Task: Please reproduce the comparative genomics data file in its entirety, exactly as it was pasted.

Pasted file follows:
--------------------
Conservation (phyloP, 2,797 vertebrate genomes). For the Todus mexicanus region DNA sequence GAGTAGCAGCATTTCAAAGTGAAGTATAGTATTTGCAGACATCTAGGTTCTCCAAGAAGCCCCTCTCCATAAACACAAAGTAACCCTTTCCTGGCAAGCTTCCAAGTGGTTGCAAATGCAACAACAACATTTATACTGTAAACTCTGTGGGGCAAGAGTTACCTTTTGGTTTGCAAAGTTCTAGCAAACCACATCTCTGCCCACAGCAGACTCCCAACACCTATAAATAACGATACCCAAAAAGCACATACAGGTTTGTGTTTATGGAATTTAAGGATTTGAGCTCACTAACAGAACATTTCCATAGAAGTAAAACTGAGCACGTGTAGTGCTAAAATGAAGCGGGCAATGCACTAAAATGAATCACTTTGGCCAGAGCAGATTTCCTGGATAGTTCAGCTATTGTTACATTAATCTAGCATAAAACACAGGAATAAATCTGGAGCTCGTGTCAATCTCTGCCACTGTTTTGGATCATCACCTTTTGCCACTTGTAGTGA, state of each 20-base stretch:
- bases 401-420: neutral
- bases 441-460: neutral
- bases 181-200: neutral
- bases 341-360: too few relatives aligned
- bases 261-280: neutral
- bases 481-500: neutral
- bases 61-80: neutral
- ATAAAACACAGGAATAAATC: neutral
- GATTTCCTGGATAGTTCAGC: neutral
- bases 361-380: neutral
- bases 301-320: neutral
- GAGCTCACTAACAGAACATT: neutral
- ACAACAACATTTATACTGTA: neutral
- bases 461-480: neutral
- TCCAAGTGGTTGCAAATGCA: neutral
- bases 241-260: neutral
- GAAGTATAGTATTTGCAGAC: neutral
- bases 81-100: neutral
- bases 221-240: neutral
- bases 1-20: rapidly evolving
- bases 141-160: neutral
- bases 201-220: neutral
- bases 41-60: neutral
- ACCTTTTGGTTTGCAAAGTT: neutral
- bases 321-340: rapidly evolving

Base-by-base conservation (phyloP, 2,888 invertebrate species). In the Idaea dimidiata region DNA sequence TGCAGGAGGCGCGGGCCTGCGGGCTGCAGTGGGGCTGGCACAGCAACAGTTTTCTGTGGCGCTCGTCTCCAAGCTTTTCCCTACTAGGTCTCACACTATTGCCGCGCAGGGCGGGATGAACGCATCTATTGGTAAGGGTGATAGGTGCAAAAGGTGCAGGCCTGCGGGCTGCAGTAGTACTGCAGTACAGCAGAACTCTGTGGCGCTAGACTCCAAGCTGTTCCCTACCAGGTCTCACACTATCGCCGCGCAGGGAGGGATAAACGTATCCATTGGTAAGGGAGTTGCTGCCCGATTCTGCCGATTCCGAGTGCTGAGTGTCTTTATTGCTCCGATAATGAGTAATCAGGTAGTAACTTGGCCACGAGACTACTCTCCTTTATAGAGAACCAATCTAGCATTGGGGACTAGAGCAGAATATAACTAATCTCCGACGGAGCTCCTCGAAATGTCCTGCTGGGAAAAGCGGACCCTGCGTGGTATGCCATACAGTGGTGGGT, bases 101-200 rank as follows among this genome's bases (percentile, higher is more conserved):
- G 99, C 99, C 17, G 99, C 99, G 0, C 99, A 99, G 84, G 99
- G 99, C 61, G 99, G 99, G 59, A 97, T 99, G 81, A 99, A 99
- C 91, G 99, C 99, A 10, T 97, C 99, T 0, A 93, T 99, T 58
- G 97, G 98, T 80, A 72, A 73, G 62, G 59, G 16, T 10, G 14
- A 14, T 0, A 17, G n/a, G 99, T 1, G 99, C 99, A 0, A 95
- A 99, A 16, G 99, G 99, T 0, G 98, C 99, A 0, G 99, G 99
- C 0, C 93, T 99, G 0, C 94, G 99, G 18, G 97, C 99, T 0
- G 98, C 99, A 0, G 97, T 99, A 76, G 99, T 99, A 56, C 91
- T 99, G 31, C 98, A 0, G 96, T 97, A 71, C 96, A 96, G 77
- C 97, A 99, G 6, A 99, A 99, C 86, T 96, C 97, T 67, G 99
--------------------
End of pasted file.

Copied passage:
Conservation (phyloP, 2,797 vertebrate genomes). For the Todus mexicanus region DNA sequence GAGTAGCAGCATTTCAAAGTGAAGTATAGTATTTGCAGACATCTAGGTTCTCCAAGAAGCCCCTCTCCATAAACACAAAGTAACCCTTTCCTGGCAAGCTTCCAAGTGGTTGCAAATGCAACAACAACATTTATACTGTAAACTCTGTGGGGCAAGAGTTACCTTTTGGTTTGCAAAGTTCTAGCAAACCACATCTCTGCCCACAGCAGACTCCCAACACCTATAAATAACGATACCCAAAAAGCACATACAGGTTTGTGTTTATGGAATTTAAGGATTTGAGCTCACTAACAGAACATTTCCATAGAAGTAAAACTGAGCACGTGTAGTGCTAAAATGAAGCGGGCAATGCACTAAAATGAATCACTTTGGCCAGAGCAGATTTCCTGGATAGTTCAGCTATTGTTACATTAATCTAGCATAAAACACAGGAATAAATCTGGAGCTCGTGTCAATCTCTGCCACTGTTTTGGATCATCACCTTTTGCCACTTGTAGTGA, state of each 20-base stretch:
- bases 401-420: neutral
- bases 441-460: neutral
- bases 181-200: neutral
- bases 341-360: too few relatives aligned
- bases 261-280: neutral
- bases 481-500: neutral
- bases 61-80: neutral
- ATAAAACACAGGAATAAATC: neutral
- GATTTCCTGGATAGTTCAGC: neutral
- bases 361-380: neutral
- bases 301-320: neutral
- GAGCTCACTAACAGAACATT: neutral
- ACAACAACATTTATACTGTA: neutral
- bases 461-480: neutral
- TCCAAGTGGTTGCAAATGCA: neutral
- bases 241-260: neutral
- GAAGTATAGTATTTGCAGAC: neutral
- bases 81-100: neutral
- bases 221-240: neutral
- bases 1-20: rapidly evolving
- bases 141-160: neutral
- bases 201-220: neutral
- bases 41-60: neutral
- ACCTTTTGGTTTGCAAAGTT: neutral
- bases 321-340: rapidly evolving

Base-by-base conservation (phyloP, 2,888 invertebrate species). In the Idaea dimidiata region DNA sequence TGCAGGAGGCGCGGGCCTGCGGGCTGCAGTGGGGCTGGCACAGCAACAGTTTTCTGTGGCGCTCGTCTCCAAGCTTTTCCCTACTAGGTCTCACACTATTGCCGCGCAGGGCGGGATGAACGCATCTATTGGTAAGGGTGATAGGTGCAAAAGGTGCAGGCCTGCGGGCTGCAGTAGTACTGCAGTACAGCAGAACTCTGTGGCGCTAGACTCCAAGCTGTTCCCTACCAGGTCTCACACTATCGCCGCGCAGGGAGGGATAAACGTATCCATTGGTAAGGGAGTTGCTGCCCGATTCTGCCGATTCCGAGTGCTGAGTGTCTTTATTGCTCCGATAATGAGTAATCAGGTAGTAACTTGGCCACGAGACTACTCTCCTTTATAGAGAACCAATCTAGCATTGGGGACTAGAGCAGAATATAACTAATCTCCGACGGAGCTCCTCGAAATGTCCTGCTGGGAAAAGCGGACCCTGCGTGGTATGCCATACAGTGGTGGGT, bases 101-200 rank as follows among this genome's bases (percentile, higher is more conserved):
- G 99, C 99, C 17, G 99, C 99, G 0, C 99, A 99, G 84, G 99
- G 99, C 61, G 99, G 99, G 59, A 97, T 99, G 81, A 99, A 99
- C 91, G 99, C 99, A 10, T 97, C 99, T 0, A 93, T 99, T 58
- G 97, G 98, T 80, A 72, A 73, G 62, G 59, G 16, T 10, G 14
- A 14, T 0, A 17, G n/a, G 99, T 1, G 99, C 99, A 0, A 95
- A 99, A 16, G 99, G 99, T 0, G 98, C 99, A 0, G 99, G 99
- C 0, C 93, T 99, G 0, C 94, G 99, G 18, G 97, C 99, T 0
- G 98, C 99, A 0, G 97, T 99, A 76, G 99, T 99, A 56, C 91
- T 99, G 31, C 98, A 0, G 96, T 97, A 71, C 96, A 96, G 77
- C 97, A 99, G 6, A 99, A 99, C 86, T 96, C 97, T 67, G 99